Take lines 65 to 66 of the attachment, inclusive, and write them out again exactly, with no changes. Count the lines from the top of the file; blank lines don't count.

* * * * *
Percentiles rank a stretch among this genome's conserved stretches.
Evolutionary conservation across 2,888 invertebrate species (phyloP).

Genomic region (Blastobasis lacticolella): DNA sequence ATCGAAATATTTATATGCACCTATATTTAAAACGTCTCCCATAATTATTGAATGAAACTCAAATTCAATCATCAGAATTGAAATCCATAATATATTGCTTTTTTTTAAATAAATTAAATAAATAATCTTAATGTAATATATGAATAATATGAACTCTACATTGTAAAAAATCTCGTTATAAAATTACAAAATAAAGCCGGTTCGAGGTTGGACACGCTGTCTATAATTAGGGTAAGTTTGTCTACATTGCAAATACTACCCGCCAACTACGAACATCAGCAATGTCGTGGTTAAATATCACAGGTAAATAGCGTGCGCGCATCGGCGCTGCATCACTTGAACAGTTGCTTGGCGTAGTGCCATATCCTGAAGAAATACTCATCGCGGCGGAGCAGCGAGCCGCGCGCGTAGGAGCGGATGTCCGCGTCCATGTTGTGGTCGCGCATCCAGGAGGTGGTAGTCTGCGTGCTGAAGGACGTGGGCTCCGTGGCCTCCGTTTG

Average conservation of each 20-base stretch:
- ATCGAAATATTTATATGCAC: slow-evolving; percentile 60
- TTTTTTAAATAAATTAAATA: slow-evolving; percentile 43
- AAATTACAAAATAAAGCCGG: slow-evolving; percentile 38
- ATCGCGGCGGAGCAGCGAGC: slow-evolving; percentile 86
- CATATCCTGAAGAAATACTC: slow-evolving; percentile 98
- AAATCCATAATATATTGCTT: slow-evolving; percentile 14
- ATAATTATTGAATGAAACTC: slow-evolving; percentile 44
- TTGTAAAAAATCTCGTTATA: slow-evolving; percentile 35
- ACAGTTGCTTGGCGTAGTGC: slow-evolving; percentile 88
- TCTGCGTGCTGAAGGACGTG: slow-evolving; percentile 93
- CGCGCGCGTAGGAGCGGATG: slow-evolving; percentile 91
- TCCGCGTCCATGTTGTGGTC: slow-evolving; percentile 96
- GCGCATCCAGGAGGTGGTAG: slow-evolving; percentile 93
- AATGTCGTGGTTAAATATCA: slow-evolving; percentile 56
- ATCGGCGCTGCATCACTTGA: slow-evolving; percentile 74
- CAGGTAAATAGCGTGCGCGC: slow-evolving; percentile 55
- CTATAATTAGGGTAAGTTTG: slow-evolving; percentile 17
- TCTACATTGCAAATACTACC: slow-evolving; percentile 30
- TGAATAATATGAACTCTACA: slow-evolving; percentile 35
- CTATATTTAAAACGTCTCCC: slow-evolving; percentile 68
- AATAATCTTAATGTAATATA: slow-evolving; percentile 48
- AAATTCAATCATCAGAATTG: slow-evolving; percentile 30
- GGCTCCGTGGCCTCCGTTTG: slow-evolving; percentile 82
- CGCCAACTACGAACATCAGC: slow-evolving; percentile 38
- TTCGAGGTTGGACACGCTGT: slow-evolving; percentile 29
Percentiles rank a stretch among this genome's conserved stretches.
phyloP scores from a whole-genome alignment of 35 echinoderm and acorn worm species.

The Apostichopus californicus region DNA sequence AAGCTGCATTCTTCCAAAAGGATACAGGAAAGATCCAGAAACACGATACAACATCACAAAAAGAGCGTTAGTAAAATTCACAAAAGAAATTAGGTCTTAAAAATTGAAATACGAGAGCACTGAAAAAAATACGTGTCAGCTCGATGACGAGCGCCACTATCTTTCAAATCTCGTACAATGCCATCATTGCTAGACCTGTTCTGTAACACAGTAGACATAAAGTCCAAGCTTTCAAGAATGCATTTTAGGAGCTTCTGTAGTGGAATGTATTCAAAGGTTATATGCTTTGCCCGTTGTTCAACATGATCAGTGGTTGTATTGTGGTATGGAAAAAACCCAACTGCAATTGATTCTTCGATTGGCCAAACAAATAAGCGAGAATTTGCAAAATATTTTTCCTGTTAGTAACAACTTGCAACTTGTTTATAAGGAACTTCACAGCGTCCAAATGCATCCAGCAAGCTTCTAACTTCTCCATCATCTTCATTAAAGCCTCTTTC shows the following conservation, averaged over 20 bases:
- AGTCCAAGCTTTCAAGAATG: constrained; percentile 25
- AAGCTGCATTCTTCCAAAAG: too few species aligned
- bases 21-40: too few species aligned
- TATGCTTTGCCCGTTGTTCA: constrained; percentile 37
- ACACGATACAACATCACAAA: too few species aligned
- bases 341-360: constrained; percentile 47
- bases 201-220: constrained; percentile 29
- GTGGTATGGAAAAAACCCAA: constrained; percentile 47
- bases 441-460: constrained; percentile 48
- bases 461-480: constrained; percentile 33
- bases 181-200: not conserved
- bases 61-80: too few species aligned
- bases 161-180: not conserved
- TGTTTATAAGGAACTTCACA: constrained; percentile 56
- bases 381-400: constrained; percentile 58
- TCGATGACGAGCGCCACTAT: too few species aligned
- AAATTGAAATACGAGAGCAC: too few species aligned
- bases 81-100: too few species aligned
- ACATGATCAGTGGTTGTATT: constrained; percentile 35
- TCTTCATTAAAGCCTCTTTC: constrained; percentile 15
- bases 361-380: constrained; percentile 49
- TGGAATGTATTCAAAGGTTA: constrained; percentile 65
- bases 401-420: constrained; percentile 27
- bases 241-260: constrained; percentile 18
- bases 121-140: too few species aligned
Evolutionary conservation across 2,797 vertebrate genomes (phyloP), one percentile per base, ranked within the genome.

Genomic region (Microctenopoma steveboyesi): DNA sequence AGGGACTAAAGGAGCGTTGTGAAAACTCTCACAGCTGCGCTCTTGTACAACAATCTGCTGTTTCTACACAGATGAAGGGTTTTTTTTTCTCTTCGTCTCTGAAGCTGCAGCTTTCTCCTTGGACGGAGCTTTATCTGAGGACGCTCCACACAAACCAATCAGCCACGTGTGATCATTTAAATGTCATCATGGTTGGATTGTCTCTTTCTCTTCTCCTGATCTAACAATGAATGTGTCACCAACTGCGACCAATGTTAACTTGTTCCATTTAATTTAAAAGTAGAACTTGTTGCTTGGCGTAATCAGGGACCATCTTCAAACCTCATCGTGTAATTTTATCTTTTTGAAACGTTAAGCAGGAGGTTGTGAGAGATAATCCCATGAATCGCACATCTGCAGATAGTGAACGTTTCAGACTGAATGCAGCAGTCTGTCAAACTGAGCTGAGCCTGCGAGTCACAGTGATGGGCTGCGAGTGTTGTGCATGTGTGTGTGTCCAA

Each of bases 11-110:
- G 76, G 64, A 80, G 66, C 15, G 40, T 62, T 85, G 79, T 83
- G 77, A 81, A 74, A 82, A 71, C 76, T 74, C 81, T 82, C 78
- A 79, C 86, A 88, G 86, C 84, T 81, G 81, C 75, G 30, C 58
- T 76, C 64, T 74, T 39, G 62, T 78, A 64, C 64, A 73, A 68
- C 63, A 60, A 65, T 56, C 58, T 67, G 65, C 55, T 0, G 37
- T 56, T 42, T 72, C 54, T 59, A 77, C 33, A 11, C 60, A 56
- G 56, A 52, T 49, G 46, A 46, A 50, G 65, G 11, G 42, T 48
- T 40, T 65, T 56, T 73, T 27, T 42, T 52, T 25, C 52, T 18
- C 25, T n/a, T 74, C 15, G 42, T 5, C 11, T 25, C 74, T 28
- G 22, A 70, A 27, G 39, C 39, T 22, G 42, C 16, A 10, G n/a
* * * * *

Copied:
- C 63, A 60, A 65, T 56, C 58, T 67, G 65, C 55, T 0, G 37
- T 56, T 42, T 72, C 54, T 59, A 77, C 33, A 11, C 60, A 56